Of course we could have entered the prototype class, but for us that seemed like a less natural market connection. At least for now.

So it's a little like bicycles. I can buy a Trek road bike that looks like what their pros ride in the Tour de France.

Yes. And of course it goes beyond the end customer. Our dealers are also customers.

We can talk about racing at a national dealer meeting, or in smaller meetings... but when we bring them to the track, it's visceral. They can see and hear and smell... it's a very exciting environment, and it's exciting for them to be part of.

That's why we have a number of our dealers and key opinion leaders here this weekend to see it firsthand.

Do some dealers push back and say, "Wait. Why are we in racing? Why not spend that money on another marketing strategy?"

We do get that question. One thing we do is assure them the transfer of what we learn on the track to our production vehicles is very, very real.

One example is our design studios. Designers and engineers work on aerodynamics, driving dynamics, etc. The young engineers in Japan that literally designed this race car will eventually design production cars. The knowledge transfer is seamless.

So, when a dealer expresses concern over, say, whether money is being taken away from general marketing funds, we can walk them through the technology transfer aspect, the image building aspect...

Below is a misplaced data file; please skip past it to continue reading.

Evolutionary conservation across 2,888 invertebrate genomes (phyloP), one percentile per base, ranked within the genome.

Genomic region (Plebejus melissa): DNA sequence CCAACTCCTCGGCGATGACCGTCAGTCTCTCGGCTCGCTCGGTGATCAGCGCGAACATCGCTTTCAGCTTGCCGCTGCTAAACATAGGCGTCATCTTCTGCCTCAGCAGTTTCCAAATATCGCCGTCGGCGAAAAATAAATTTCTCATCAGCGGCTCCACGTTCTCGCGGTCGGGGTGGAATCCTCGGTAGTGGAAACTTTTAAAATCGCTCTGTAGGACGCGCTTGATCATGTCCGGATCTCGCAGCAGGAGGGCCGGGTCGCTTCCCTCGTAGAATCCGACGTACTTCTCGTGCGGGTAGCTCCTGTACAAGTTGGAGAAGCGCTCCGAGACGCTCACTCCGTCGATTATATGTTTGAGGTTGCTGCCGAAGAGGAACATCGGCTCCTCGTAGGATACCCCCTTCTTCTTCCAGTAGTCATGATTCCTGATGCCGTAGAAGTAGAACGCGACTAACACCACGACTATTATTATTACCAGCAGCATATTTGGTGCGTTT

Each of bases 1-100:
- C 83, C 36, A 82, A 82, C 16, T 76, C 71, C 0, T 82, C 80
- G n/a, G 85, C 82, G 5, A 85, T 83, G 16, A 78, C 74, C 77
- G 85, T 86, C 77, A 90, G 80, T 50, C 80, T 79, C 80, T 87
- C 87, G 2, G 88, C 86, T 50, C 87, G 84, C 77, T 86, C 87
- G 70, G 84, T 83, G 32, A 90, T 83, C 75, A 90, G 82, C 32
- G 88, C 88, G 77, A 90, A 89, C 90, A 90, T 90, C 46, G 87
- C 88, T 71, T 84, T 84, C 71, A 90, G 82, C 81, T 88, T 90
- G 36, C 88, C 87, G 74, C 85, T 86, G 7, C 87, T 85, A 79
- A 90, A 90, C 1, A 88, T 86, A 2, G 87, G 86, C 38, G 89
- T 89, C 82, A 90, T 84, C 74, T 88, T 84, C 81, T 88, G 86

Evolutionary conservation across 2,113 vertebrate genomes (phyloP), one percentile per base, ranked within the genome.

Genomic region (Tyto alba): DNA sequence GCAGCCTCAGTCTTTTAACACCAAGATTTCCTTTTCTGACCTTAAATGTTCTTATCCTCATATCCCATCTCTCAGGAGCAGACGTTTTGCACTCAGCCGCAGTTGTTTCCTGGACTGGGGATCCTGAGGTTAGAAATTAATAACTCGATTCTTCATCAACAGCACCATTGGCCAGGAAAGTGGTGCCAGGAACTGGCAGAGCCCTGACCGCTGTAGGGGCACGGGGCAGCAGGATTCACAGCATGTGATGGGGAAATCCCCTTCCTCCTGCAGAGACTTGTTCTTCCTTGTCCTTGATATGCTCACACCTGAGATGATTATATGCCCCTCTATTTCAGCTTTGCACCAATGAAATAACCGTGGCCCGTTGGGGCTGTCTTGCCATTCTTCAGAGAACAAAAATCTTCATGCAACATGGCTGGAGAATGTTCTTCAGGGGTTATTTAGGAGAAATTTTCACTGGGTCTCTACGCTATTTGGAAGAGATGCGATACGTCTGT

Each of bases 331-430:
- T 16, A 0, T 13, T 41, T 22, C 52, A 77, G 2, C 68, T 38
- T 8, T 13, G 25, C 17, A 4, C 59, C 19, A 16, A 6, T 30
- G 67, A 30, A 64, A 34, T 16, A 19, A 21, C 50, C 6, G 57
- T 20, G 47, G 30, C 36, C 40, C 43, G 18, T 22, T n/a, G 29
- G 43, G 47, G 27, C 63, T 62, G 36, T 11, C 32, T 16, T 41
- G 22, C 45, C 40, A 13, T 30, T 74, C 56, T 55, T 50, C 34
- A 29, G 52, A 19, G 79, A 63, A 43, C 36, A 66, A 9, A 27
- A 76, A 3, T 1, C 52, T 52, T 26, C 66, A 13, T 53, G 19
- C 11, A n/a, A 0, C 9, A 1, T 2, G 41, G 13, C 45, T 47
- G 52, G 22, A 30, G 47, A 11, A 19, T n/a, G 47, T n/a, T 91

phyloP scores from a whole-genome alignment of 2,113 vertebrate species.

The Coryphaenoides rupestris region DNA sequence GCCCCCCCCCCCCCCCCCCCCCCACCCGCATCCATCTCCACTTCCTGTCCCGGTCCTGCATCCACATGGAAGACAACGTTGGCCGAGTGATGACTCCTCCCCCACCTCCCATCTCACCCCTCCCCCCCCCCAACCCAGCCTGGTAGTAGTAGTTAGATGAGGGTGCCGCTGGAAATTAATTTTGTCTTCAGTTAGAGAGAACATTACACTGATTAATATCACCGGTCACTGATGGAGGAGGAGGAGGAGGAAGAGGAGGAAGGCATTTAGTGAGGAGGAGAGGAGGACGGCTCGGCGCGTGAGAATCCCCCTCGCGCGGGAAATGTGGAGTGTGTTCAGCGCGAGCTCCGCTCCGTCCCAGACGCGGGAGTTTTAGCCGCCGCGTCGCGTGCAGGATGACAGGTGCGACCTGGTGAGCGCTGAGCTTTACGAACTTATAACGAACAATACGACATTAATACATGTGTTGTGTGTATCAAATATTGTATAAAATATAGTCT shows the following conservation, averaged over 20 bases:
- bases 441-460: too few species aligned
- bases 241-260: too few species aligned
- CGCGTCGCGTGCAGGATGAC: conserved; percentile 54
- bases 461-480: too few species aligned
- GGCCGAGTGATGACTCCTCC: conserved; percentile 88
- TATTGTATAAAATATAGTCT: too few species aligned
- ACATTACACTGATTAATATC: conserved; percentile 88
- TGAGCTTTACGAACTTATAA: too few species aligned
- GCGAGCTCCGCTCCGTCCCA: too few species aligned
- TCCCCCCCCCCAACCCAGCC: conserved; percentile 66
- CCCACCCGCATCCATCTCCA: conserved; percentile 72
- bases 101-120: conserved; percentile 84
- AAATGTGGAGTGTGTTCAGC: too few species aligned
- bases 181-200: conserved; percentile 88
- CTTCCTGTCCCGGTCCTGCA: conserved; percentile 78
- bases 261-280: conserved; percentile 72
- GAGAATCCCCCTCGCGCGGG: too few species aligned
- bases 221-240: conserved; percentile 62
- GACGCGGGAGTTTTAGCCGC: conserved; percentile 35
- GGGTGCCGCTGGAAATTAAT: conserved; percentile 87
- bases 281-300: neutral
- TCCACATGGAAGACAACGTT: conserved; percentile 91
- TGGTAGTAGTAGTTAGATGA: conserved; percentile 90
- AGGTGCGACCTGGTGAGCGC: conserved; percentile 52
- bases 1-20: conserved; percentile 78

Ultimately, they just want to know money is well spent, and we work extremely hard to make sure it is.

A friend's bicycle company is involved in racing, but to him participation alone is enough. For Lexus, how important is winning?

We're not here to make up the numbers. We're here to win.

Of course that was hard in our inaugural season. We were starting from scratch and competing with extremely well-established teams. So to not win a race... we're competitive people. We didn't like that.

But at the same time, we're in this for the long haul. Our company culture is to take a long-term view.

We made a lot of progress last year. This year we think our cars are as fast as any out there. But we've been away for a decade and there are phenomenally talented competitors that have been at this for a long, long time. So we have high expectations - but not unrealistic expectations.

That's important whenever you get involved in something new: The balance between high expectations and realistic expectations is key when you're trying to maintain excitement and enthusiasm... but at the same time not risk your people getting demoralized.

We talked about the branding gap. Whenever a brand shifts, even slightly, there's a risk that a certain segment of the core customer base won't like it.

Absolutely. We have owners that over the years have bought 10 Lexus vehicles, and when they see us taking a more aggressive approach to styling... yes, I do take calls from customers who express concern.

So I'll spend 30 or 40 minutes on the phone with them, helping them understand why we're going down this path.